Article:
The security legacy the US and its allies leave behind after their forces pull out of the two countries could have far-reaching consequences.
Security in Iraq and Afghanistan still bleak
WASHINGTON // An Afghan soldier turns his weapon on US troops, killing two of them. Iraqi soldiers storm a church taken over by Islamist gunmen and 52 are killed. A squad of Afghan police is reported to have switched sides to the Taliban. And in Baghdad, security forces arrest two journalists and shut down a TV station.
That snapshot of last month's news from Iraq and Afghanistan paints a bleak picture of America's security allies, even as US officials insist that the capabilities of both Iraqi and Afghan security forces are improving. They will have to do so. The security legacy the US and its allies leave behind after their forces pull out of the two countries could have far-reaching consequences.
In Afghanistan, Nato forces in November began handing over military bases to local forces, a sign, said the US military, of the Afghans' growing competence. But, such handovers have had a mixed record in Iraq, where the process is well under way, with looting and corruption undermining rank-and-file confidence and ruining once-efficient military bases.
"There are problems [in Iraq]: the selling, looting and dismantling of equipment and so on," said Charles Dunne, of the Middle East Institute, who from 2005 to 2007 was the director for Iraq at the National Security Council in the previous administration.
"I don't think it's widespread enough to threaten the unity of the security forces. Having said that, Iraq ranks as one of the most corrupt countries… and why should the security forces be any different?"
If corruption hurts the performance of security services, the two countries would certainly appear in trouble. Afghanistan scores just below Iraq in Transparency International's 2010 survey of 178 countries, in which the two rank higher than only Myanmar and Somalia.
But the size, capability and unity of the security forces are of primary importance to Washington. The US military pointed to growing recruitment and retention in both countries as a positive sign. In response to an email inquiry, the US Forces in Iraq said the "Iraqi Security Forces are professional and dedicated to protecting the Iraqi people. USF-I [United States Forces - Iraq] continues to advise, assist, train and equip the Iraqi Security Forces to provide external defence and internal security".
The training of local security forces is a crucial part of the Obama administration's plans to withdraw all US troops from Iraq by the end of 2011 and begin withdrawing from Afghanistan in July 2011, a process that is slated to end in 2014. The eventual ability of local forces to maintain security in the two countries is how success or failure to a large extent will be judged.
Mr Obama met with his top national security advisers on Monday to review Afghanistan strategy. The result of this strategy review, compiled by the National Security Council, is to be announced on Thursday, but is unlikely to contain many surprises.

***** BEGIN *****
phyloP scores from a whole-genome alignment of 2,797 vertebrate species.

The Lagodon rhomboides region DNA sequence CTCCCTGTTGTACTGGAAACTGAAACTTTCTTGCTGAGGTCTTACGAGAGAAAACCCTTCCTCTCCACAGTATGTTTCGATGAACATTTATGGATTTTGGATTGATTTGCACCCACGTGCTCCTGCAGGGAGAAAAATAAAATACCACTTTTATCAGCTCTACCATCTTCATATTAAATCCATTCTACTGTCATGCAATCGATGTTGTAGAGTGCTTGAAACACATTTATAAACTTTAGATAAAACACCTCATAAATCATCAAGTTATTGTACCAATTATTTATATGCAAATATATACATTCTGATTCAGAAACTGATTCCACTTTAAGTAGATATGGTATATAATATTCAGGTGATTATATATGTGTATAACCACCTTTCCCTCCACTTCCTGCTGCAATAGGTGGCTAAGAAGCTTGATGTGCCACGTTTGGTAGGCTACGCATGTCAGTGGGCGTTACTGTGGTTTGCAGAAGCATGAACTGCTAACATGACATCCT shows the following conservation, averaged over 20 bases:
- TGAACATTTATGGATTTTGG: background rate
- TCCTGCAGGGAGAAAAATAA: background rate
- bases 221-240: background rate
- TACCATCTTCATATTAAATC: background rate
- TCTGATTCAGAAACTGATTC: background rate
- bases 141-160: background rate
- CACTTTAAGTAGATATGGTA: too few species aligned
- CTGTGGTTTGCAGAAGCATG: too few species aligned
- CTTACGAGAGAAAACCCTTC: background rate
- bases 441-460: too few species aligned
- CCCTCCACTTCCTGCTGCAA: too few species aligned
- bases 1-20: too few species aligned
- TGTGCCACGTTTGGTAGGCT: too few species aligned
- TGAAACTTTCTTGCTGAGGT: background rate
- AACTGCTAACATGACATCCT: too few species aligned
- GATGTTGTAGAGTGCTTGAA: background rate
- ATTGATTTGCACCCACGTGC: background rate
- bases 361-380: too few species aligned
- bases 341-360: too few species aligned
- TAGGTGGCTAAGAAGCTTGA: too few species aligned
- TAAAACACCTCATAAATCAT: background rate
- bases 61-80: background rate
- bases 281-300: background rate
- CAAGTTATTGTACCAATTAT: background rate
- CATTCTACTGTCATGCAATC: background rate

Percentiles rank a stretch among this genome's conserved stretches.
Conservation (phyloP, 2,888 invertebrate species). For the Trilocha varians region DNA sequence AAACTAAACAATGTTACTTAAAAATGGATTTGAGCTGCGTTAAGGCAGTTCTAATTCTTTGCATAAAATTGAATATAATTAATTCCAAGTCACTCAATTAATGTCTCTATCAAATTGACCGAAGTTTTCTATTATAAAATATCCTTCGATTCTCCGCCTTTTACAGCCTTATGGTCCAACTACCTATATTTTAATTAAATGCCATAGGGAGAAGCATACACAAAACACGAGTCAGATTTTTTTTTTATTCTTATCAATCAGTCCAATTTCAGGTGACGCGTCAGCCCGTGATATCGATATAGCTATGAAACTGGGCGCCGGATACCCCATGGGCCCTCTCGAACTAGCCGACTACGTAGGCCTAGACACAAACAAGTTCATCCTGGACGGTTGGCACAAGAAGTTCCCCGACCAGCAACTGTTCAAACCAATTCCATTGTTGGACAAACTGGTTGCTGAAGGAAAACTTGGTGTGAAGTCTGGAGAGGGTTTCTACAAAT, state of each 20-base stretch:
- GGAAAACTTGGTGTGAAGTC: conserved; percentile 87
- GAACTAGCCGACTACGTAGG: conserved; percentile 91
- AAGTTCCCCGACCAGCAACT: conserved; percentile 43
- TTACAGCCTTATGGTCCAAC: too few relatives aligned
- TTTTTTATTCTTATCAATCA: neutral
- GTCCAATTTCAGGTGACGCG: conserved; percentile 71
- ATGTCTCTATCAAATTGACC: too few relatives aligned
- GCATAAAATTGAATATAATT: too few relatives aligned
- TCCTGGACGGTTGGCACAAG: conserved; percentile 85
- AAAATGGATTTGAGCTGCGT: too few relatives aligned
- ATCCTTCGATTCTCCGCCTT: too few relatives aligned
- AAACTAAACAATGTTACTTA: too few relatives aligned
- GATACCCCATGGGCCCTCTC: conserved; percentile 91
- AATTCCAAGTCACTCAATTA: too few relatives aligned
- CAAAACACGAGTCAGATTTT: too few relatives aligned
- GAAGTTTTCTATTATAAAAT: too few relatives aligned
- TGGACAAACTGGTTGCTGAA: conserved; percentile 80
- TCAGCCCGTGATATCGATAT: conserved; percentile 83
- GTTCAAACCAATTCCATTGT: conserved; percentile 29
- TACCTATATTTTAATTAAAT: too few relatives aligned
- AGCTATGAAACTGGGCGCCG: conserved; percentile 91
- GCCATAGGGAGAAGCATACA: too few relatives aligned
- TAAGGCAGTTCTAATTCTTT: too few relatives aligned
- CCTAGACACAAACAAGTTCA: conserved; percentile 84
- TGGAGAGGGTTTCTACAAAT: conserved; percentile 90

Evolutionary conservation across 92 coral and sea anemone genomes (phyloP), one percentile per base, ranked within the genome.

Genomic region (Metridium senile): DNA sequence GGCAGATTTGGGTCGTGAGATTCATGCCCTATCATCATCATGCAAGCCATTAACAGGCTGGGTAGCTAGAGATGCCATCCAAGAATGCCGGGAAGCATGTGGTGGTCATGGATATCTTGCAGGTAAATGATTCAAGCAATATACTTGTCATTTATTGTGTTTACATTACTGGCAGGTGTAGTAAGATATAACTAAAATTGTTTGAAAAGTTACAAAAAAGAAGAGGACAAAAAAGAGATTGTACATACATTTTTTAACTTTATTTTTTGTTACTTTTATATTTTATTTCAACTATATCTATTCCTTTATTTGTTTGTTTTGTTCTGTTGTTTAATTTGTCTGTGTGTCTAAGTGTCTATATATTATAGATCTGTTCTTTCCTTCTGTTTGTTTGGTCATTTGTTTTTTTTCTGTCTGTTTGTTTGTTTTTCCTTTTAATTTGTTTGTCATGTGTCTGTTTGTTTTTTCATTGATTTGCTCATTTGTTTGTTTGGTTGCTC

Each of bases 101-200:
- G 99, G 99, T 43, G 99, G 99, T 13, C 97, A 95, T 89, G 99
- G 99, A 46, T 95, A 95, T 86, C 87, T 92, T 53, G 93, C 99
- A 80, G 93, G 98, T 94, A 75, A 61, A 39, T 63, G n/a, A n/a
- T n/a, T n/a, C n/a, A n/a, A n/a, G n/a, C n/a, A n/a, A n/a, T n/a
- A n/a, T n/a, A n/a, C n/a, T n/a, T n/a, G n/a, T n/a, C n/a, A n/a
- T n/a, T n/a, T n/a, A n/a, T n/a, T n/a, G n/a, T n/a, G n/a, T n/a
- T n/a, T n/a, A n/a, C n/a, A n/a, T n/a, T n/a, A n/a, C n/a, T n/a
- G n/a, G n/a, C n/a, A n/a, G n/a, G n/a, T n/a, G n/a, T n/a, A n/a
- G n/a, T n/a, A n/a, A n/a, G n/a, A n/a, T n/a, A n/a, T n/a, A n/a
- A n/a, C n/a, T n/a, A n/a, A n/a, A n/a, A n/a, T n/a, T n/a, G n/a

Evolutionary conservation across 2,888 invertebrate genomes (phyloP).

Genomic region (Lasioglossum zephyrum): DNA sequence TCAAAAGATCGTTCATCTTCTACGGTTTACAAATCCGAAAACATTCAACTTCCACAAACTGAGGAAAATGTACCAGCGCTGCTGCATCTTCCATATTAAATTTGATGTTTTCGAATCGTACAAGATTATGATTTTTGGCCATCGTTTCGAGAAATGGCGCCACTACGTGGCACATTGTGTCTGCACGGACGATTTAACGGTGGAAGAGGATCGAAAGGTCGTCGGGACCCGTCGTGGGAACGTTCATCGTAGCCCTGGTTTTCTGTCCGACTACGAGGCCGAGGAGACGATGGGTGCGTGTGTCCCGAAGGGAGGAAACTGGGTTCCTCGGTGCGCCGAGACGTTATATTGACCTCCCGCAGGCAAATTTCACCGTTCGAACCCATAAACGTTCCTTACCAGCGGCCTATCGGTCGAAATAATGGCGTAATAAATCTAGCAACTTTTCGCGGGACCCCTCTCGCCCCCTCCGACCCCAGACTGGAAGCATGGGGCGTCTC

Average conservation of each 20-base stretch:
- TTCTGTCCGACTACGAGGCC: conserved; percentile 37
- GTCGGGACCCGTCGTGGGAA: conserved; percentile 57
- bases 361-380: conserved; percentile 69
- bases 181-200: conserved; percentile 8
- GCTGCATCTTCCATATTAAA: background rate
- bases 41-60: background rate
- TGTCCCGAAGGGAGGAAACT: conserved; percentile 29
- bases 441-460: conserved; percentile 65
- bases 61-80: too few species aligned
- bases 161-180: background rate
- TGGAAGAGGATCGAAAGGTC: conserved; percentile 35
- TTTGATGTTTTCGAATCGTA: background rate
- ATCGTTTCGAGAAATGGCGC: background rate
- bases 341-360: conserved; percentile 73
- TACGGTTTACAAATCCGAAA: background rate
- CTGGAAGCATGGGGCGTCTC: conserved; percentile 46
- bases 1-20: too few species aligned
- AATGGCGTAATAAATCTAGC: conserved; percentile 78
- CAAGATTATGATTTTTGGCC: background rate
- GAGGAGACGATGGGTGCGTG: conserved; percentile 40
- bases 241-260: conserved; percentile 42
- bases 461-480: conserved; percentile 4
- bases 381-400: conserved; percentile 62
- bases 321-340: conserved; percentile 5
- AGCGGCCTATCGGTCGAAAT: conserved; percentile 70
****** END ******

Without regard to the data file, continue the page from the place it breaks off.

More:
Crucial in that review will be the opinion of Robert Gates, the US secretary of defence, who has just returned from a trip to Afghanistan. There he met Afghan leaders, including Hamid Karzai, the Afghan president, and US military on the ground in Helmand and Kandahar provinces, where he received briefings on operations in eastern and southern Afghanistan.
"I think we have made more progress in Kandahar faster than I expected," Mr Gates told reporters on his way back on Saturday. "They have moved in that area much more rapidly than I had anticipated."
But the sustainability of any progress made by international troops hinges on the readiness of Afghan forces to eventually take over.
"So much of the pull-out has been predicated on the idea that the security forces are going to be stepping up," said Marvin Weinbaum, a former Afghanistan and Pakistan analyst at the Bureau of Intelligence Research at the US State Department. "Quantitatively they are moving in the right direction [in Afghanistan], but we hear all kinds of reports that with hardly any exception, they are not ready to take on independent operations."
Leaving behind security chaos in one or both countries, said Mr Weinbaum, would be a "wonderful selling point for international terrorist organisations", and could damage America's reputation as a strategic partner in India and the Gulf.
And while the situation is more stable in Iraq, it remains contingent on a complex political situation that has yet to pan out, and the deadline to form a ruling government coalition draws ever nearer.
There was also a sense of US complacency, said Mr Dunne. To some extent, Americans, from the administration down, have already "checked out" of Iraq, he said.
"I don't know if they are looking to build a legacy. That's the impression you get when you look at the administration's overall policy."
The consequences for future military interventions are significant. Mr Weinbaum suggested that Nato "may never again intervene outside Europe" and that, "win or lose [in Afghanistan], success or no success, it's going to be virtually impossible to get this kind of coalition together in the future".
Mr Dunne said that even if the US could point to a list of achievements in a relatively stable Iraq after a withdrawal, any massive American military involvement, absent a huge provocation in the region, was going to be "very difficult to do for many, many years".
Should Iraq dissolve into civil war, "it would have an even more profound effect", he said.